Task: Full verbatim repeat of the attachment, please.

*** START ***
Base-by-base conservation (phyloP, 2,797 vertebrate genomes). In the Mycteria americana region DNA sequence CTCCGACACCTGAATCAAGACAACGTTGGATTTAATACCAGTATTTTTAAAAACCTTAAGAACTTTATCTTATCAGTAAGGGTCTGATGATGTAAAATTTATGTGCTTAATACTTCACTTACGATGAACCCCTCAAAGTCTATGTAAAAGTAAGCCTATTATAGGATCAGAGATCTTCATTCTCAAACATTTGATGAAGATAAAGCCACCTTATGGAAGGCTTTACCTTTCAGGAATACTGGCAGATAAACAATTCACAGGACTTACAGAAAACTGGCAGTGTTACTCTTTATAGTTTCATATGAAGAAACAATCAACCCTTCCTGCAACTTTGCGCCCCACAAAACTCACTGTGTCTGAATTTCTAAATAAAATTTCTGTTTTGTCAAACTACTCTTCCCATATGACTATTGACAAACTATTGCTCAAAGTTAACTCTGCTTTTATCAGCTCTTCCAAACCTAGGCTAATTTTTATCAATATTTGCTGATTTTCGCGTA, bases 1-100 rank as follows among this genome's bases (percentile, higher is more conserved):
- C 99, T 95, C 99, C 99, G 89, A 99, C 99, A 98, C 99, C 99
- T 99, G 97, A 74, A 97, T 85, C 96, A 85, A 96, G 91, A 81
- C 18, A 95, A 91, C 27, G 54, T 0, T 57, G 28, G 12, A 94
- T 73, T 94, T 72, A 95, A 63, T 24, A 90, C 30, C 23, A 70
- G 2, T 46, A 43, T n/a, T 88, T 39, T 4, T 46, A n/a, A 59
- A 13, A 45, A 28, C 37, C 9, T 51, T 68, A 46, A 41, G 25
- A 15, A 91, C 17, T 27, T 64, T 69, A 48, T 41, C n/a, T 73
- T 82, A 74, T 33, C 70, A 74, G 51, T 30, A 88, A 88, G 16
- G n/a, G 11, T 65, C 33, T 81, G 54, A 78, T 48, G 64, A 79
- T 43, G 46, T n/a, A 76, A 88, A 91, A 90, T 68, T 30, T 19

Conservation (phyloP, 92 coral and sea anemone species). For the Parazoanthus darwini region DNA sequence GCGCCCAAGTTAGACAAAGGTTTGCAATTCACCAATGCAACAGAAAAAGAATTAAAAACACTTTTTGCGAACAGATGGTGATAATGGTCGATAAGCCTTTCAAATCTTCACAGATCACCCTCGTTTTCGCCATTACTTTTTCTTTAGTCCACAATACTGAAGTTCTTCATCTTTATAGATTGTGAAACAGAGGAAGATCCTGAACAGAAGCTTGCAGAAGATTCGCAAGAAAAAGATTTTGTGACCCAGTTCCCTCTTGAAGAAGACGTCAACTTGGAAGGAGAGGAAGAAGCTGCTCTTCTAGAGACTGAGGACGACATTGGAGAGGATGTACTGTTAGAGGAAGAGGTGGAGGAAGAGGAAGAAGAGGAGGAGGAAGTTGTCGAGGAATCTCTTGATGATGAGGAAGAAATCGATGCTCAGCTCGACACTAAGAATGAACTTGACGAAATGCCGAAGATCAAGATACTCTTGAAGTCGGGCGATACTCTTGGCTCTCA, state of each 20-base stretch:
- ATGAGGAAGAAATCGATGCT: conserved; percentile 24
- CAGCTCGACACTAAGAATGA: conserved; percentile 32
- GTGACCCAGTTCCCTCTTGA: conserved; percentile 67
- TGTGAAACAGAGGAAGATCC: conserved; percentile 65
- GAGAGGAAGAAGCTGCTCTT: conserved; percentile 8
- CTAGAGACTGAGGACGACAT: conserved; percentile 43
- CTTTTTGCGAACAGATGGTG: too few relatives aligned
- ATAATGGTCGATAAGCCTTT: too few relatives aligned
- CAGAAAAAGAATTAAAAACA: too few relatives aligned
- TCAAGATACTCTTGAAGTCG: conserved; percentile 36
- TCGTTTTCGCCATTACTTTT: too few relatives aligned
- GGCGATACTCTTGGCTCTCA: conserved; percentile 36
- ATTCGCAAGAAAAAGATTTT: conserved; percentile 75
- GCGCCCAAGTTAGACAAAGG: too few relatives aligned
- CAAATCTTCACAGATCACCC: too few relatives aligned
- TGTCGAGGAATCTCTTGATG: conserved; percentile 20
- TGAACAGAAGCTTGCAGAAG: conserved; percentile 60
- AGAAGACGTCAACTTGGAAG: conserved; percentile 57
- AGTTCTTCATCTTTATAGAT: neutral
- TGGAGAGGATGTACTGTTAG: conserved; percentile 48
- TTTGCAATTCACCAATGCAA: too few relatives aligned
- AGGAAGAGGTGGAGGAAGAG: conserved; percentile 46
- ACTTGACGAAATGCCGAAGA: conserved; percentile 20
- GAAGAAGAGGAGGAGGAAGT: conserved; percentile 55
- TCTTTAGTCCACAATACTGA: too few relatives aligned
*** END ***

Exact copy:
Base-by-base conservation (phyloP, 2,797 vertebrate genomes). In the Mycteria americana region DNA sequence CTCCGACACCTGAATCAAGACAACGTTGGATTTAATACCAGTATTTTTAAAAACCTTAAGAACTTTATCTTATCAGTAAGGGTCTGATGATGTAAAATTTATGTGCTTAATACTTCACTTACGATGAACCCCTCAAAGTCTATGTAAAAGTAAGCCTATTATAGGATCAGAGATCTTCATTCTCAAACATTTGATGAAGATAAAGCCACCTTATGGAAGGCTTTACCTTTCAGGAATACTGGCAGATAAACAATTCACAGGACTTACAGAAAACTGGCAGTGTTACTCTTTATAGTTTCATATGAAGAAACAATCAACCCTTCCTGCAACTTTGCGCCCCACAAAACTCACTGTGTCTGAATTTCTAAATAAAATTTCTGTTTTGTCAAACTACTCTTCCCATATGACTATTGACAAACTATTGCTCAAAGTTAACTCTGCTTTTATCAGCTCTTCCAAACCTAGGCTAATTTTTATCAATATTTGCTGATTTTCGCGTA, bases 1-100 rank as follows among this genome's bases (percentile, higher is more conserved):
- C 99, T 95, C 99, C 99, G 89, A 99, C 99, A 98, C 99, C 99
- T 99, G 97, A 74, A 97, T 85, C 96, A 85, A 96, G 91, A 81
- C 18, A 95, A 91, C 27, G 54, T 0, T 57, G 28, G 12, A 94
- T 73, T 94, T 72, A 95, A 63, T 24, A 90, C 30, C 23, A 70
- G 2, T 46, A 43, T n/a, T 88, T 39, T 4, T 46, A n/a, A 59
- A 13, A 45, A 28, C 37, C 9, T 51, T 68, A 46, A 41, G 25
- A 15, A 91, C 17, T 27, T 64, T 69, A 48, T 41, C n/a, T 73
- T 82, A 74, T 33, C 70, A 74, G 51, T 30, A 88, A 88, G 16
- G n/a, G 11, T 65, C 33, T 81, G 54, A 78, T 48, G 64, A 79
- T 43, G 46, T n/a, A 76, A 88, A 91, A 90, T 68, T 30, T 19

Conservation (phyloP, 92 coral and sea anemone species). For the Parazoanthus darwini region DNA sequence GCGCCCAAGTTAGACAAAGGTTTGCAATTCACCAATGCAACAGAAAAAGAATTAAAAACACTTTTTGCGAACAGATGGTGATAATGGTCGATAAGCCTTTCAAATCTTCACAGATCACCCTCGTTTTCGCCATTACTTTTTCTTTAGTCCACAATACTGAAGTTCTTCATCTTTATAGATTGTGAAACAGAGGAAGATCCTGAACAGAAGCTTGCAGAAGATTCGCAAGAAAAAGATTTTGTGACCCAGTTCCCTCTTGAAGAAGACGTCAACTTGGAAGGAGAGGAAGAAGCTGCTCTTCTAGAGACTGAGGACGACATTGGAGAGGATGTACTGTTAGAGGAAGAGGTGGAGGAAGAGGAAGAAGAGGAGGAGGAAGTTGTCGAGGAATCTCTTGATGATGAGGAAGAAATCGATGCTCAGCTCGACACTAAGAATGAACTTGACGAAATGCCGAAGATCAAGATACTCTTGAAGTCGGGCGATACTCTTGGCTCTCA, state of each 20-base stretch:
- ATGAGGAAGAAATCGATGCT: conserved; percentile 24
- CAGCTCGACACTAAGAATGA: conserved; percentile 32
- GTGACCCAGTTCCCTCTTGA: conserved; percentile 67
- TGTGAAACAGAGGAAGATCC: conserved; percentile 65
- GAGAGGAAGAAGCTGCTCTT: conserved; percentile 8
- CTAGAGACTGAGGACGACAT: conserved; percentile 43
- CTTTTTGCGAACAGATGGTG: too few relatives aligned
- ATAATGGTCGATAAGCCTTT: too few relatives aligned
- CAGAAAAAGAATTAAAAACA: too few relatives aligned
- TCAAGATACTCTTGAAGTCG: conserved; percentile 36
- TCGTTTTCGCCATTACTTTT: too few relatives aligned
- GGCGATACTCTTGGCTCTCA: conserved; percentile 36
- ATTCGCAAGAAAAAGATTTT: conserved; percentile 75
- GCGCCCAAGTTAGACAAAGG: too few relatives aligned
- CAAATCTTCACAGATCACCC: too few relatives aligned
- TGTCGAGGAATCTCTTGATG: conserved; percentile 20
- TGAACAGAAGCTTGCAGAAG: conserved; percentile 60
- AGAAGACGTCAACTTGGAAG: conserved; percentile 57
- AGTTCTTCATCTTTATAGAT: neutral
- TGGAGAGGATGTACTGTTAG: conserved; percentile 48
- TTTGCAATTCACCAATGCAA: too few relatives aligned
- AGGAAGAGGTGGAGGAAGAG: conserved; percentile 46
- ACTTGACGAAATGCCGAAGA: conserved; percentile 20
- GAAGAAGAGGAGGAGGAAGT: conserved; percentile 55
- TCTTTAGTCCACAATACTGA: too few relatives aligned